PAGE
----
Simon Warne with his Brollii
Smart design takes into account has an object’s ultimate purpose in mind. The rain that has taken residence over Toronto today has me thinking of how many umbrellas I have bought and how many have faced either of the two fates umbrellas usually have: breakage or loss. There are too many to recall.
The umbrella is such a great design concept in itself. I can imagine our cave-dwelling ancestors using a giant leaf for the same purpose, raising suspicions of witchcraft from the elders. Anyways…
Simon Warne, a Brunel University industrial design student in West London had an idea for an umbrella design that is ‘unbreakable’ and safe to open when other people are around.
The Brollii is an upside down umbrella that opens from the top. Imagine an umbrella that will not hit your neighbour’s face or worse, their eyes. Apart from the obvious advantage of not inflicting injury on others, the Brollii might also find a niche market in over-cautious people who fear legal suits in overly litigious communities.
So here I am, taking refuge in a café because riding a bike home in the rain is less attractive than writing about design and having a green tea. Maybe one day, someone will design an umbrella holder for bicycles, preferrably an unbreakable one. Capes do have a limit.
Sustainable design has been the expression on everyone’s lips with the realization that natural resources we have taken for granted are finite.
As the forests thin out and at a less attractive rate than select Hollywood types’ hairlines, designers look to being conscientious of their choice of materials. Certain issues come up because bamboo grows naturally in Asia, an ocean away from our backwards. It is then treated either with heat or chemicals like formaldehyde for longevity. Some say that it affects the quality of indoor air.
The Calfee-designed bike is made of bamboo sourced from Taiwan. The bamboo is shipped to California where it is heat-treated and then shaped. It is a beautfiul bike weighing about 19 pounds. Isn’t coveting a sin? Forgive me.
Structures like Soren Korsgaard’s woven house were conceived with the idea that it would be built in a region that does not experience extreme weather and fluctuations in temperature. To build such a structure in Canada would be as useless as a sequel to ‘Speed.’ Worse would be to ‘Titanic.’ Disastrous at best.
SANS is a collaboration between designer Lika Volkova and Alessandro Devito. The designs include womenswear made of sustainable fabrics made of bamboo (!) and silk. The designs’ simplicity is so elegant that Pol Chambost’s vases look too embellished.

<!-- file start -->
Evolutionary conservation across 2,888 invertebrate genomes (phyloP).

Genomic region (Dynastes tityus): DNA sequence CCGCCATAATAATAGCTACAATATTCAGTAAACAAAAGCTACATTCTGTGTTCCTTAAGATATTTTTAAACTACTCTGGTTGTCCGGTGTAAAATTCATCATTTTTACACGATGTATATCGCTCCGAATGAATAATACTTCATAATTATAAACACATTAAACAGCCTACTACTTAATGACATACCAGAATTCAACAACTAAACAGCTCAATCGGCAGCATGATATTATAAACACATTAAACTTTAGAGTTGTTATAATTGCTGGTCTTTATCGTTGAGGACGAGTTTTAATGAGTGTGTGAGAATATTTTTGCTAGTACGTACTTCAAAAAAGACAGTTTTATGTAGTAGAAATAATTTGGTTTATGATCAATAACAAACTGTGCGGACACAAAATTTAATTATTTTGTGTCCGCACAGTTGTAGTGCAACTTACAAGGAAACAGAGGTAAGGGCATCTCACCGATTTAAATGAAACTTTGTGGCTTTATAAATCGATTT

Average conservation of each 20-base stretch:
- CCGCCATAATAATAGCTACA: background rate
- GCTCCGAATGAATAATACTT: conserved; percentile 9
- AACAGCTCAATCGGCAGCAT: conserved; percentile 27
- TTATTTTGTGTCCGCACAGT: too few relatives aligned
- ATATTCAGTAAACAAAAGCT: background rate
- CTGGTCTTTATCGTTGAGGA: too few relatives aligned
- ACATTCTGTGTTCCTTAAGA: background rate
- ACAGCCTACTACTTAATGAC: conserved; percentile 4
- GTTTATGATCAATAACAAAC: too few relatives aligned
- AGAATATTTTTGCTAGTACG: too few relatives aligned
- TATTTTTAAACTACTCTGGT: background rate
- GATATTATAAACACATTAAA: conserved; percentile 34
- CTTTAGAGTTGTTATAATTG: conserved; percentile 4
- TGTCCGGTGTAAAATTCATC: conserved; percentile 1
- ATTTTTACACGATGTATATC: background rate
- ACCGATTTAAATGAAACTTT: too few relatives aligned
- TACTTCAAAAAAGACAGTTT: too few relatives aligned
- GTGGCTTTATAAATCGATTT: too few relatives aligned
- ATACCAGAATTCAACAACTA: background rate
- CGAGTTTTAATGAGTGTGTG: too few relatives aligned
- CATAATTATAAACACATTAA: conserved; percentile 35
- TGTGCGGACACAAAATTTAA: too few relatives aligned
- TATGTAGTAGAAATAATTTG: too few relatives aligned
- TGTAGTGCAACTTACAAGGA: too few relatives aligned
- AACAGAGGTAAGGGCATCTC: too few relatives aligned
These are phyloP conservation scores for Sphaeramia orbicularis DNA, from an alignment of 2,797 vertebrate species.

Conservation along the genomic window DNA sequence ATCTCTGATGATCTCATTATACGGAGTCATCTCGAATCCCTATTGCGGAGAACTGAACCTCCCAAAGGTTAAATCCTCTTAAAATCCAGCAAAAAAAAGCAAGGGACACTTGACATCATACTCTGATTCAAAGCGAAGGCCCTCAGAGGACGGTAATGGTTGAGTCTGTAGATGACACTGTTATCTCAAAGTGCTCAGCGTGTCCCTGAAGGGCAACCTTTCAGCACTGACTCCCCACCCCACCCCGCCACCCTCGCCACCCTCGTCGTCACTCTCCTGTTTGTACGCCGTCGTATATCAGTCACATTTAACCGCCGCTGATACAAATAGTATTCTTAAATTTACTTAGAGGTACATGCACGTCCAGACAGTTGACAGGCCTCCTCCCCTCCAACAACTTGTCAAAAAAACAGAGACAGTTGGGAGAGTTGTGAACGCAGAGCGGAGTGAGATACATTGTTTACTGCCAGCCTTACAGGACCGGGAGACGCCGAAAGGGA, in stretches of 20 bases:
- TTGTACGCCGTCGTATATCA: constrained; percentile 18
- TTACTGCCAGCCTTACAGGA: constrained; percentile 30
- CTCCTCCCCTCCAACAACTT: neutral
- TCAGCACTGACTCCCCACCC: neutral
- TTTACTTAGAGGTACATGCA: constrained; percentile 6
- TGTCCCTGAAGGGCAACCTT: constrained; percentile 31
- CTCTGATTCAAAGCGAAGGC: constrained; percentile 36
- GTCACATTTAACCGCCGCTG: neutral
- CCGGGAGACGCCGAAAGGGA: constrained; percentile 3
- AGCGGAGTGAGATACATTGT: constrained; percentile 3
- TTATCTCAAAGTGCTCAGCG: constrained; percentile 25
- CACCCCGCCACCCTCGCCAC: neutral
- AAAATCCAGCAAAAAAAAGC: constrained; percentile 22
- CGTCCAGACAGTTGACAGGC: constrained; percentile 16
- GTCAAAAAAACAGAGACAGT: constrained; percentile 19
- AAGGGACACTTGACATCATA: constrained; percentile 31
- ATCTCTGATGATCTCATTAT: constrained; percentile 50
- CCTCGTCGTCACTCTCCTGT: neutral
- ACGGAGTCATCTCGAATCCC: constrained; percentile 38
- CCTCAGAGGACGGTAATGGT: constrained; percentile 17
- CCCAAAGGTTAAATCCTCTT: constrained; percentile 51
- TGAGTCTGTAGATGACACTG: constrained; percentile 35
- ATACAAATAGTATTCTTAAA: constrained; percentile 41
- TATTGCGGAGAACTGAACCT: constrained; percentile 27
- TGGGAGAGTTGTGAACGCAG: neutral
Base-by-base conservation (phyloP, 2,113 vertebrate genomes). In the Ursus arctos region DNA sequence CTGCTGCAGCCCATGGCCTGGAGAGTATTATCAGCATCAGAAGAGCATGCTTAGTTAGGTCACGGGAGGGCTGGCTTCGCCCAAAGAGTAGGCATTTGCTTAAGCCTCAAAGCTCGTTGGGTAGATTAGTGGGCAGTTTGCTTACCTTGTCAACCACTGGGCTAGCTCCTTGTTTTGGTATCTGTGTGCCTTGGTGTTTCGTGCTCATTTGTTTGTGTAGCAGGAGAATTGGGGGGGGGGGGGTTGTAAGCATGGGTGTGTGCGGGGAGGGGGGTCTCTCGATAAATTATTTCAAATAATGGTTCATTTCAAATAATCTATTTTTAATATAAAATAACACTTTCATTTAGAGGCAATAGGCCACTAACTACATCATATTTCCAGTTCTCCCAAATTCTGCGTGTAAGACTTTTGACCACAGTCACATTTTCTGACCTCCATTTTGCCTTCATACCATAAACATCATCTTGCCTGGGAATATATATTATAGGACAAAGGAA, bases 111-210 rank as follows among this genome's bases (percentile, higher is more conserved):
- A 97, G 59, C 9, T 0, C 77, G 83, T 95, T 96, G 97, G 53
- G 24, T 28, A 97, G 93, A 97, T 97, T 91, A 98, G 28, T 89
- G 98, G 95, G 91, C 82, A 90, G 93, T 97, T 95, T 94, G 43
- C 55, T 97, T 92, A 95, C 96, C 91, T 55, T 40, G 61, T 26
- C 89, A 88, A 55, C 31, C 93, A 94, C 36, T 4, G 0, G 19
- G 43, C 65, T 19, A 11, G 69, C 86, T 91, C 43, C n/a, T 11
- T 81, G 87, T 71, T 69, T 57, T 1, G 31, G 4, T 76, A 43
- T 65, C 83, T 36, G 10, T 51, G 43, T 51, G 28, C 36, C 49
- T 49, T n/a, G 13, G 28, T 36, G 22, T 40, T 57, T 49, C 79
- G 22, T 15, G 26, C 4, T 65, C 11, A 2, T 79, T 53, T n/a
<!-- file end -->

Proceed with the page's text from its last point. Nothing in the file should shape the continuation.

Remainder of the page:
Bambu‘s decorations for the home give a very natural element to the modern household’s ambience. The natural tones that their bamboo pebbles are subtle but do not go unnoticed. Imagine having such pebbles in the bath, with white scented Diptyque candles for a relaxing Sunday night soak.
The idea of relaxation is hard to conceive, on any other day, but the last weeks have led me to contemplate such an idea. Having the time to relax is definitely luxury. Nothing says luxury like having the choices and then making the right decisions when buying.
I trust that you understand the underlying processes to having ‘sustainable’ materials shipped from afar. It would be a better choice than to produce an unwanted sequel. The chemistry between Keanu and Sandra is a one-time deal. Has anyone seen ‘The Lake House”?
(Top to bottom: a photo from Tour de France, rush hour Shanghai, from Copenhagen Style, and lastly Omer Sagiv’s Izzy City bike)
I have mentioned before that the taxi is my favourite car. It is a stress-free form of transportation that does not regularly break the bank. However, the taxi is not a guilt-free replacement for the automobile. It is the bicycle that will help offset a huge part of our carbon emissions.
The Izzy City bike is the perfect example of how design can make the world a better version of itself today. The beauty of the bike would make non-cyclists want to commute to work, weather permitting. The two-wheeled beauty is made of plastic. Though not made of material that would make the eco-gods smile down (or up) at us, let’s play a game of give-and-take. The plastic that was used to make the bike would easily be offset through the life of the product. No other such commodity comes to mind.
Omer Sagiv‘s Izzy City Bike is a great way to reconnect with the cityscape, in a stylish manner. The more we incorporate smart design (see: self-locking mechanism on his design) into our lives, the more we get use to the purpose and function of all that surrounds us. We will be April fools no more.